Jesus sends the crowd away–probably he was hoping to defuse their growing idea that he was a political Messiah who was going to lead a revolution against the Roman authorities. He sends the apostles across the water in a boat and goes into the mountains to pray. Then there are some remarkable details: Jesus is on the shore. It is between three and six in the morning and he sees them rowing against the wind. How did he see them in the pitch dark? Is this another sign from Mark of his hidden divinity?
Then Jesus comes to them walking on the waves. Do you know some modern scholars find this miracle so disturbingly incredible that they have actually removed it from the lectionaries of their churches? Modernists are so embarrassed by this astounding miracle that they get rid of it. They know they can’t take it out of the Bible, but they omit it from the Mass readings!
Try to be astounded by this as the apostles were! Be scandalized by this outrageous miracle claim. What is going on here! Nobody can walk on water! What is this strange detail in the story that “he meant to pass them by”? What is the meaning of this detail?
The whole story refers back to the Old Testament and is packed full of detail that reveals Jesus as God incarnate. Firstly, in walking on the sea and calming the storm again Jesus shows his authority over nature. Especially he takes control over the chaos of the sea. Remember that God brought all of creation out of the watery chaos at the beginning. So when Jesus takes control over the storm and the sea he is showing his divine power. This is what the Lord God does according to Ps 65:8, 89.10 and 107.29. Furthermore, when he walks on the waves he is fulfilling Psalm 77.20 which says, “Through the sea was your way. Your path was through the mighty waters.” Job 9:8 also refers to the Lord who “makes his footpath on the waves of the sea”.
There is more. Why does Jesus “mean to pass by”? This is a reference to Moses epiphany of God on Mount Sinai in the Book of Exodus. Moses asks to see the glory of God. God says no man may see his glory in its fullness. See how this connects to the “Messianic Secret” in Mark? God is hidden from Moses. God is hidden in the man Jesus. At that point God agrees to “pass by” Moses and he pronounces his name to Moses. (This is in Exodus 34.6-8) Sure enough, Jesus, after he “means to pass by” calls out “Do not be afraid!” This is a typical formula when God or angel meets a mortal human. The first thing they say is “Do not be afraid!”. Then Jesus says, “It is I”. The Greek construction here is “ego eimi” which is the exact formulation for the Greek translations of the Old Testament name for God which is “I AM.”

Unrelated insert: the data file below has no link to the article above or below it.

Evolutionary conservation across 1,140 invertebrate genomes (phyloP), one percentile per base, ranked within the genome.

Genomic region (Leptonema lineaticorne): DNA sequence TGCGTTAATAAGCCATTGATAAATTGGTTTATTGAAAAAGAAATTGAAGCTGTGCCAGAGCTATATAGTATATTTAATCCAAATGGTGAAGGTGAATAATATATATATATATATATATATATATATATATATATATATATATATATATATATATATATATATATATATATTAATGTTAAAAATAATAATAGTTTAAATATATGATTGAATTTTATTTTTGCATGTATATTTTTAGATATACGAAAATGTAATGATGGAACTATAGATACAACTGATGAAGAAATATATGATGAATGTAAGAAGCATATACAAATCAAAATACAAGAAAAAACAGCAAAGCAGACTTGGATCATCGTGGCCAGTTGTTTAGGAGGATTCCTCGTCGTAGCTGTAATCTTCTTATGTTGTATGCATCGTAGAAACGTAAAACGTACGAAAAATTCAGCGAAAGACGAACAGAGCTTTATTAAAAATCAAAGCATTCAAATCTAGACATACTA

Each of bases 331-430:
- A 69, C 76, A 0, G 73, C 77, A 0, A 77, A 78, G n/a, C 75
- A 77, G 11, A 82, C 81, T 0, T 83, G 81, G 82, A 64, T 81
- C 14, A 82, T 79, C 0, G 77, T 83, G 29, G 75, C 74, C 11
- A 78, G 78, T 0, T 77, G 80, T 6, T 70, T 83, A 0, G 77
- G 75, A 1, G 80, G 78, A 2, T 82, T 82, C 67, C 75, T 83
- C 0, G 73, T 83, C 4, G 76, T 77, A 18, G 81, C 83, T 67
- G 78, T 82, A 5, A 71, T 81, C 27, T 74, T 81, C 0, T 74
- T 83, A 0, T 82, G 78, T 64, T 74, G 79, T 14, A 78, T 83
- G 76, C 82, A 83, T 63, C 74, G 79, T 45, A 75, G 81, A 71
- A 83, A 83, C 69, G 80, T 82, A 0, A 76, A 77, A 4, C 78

This story, then is the climax of Jesus revealing himself as God incarnate. In the story of the feeding of the 5,000 he does what God does. Now he confirms who he is by taking control of the sea and storm, by walking on the waves of the sea–which is what the OT says God does, and most specifically by “passing by and giving them his name–which is the divine name.”
It is strange (since Mark’s gospel is rooted in Peter’s experience) that we do not have the account of Peter walking on the waves to Jesus. This is in Matthew’s version of the story. We can only assume that Mark considered this to be extraneous to his main teaching point about the divinity of Jesus or that this version of the story came to Mark from a source other than Peter.
A few other details are worth noting. Despite the miracle of the feeding of the 5000 and Jesus walking on the water Mark says the apostles hearts were hardened. They did not get it. Jesus then returns to his ministry. The crowds continue to grow and notice that they reach out to touch the tassel on his prayer apron. This is probably what the woman who was healed of her hemorrhage did also. Clearly word had got around from her healing that you could be healed just by touching the hem of his garment. Mark is probably making another symbolic point here: Jesus was God clothed in human flesh. It was like his human flesh was God’s clothing. So touching the hem of his garment is to reach out to God who is enrobed in human flesh.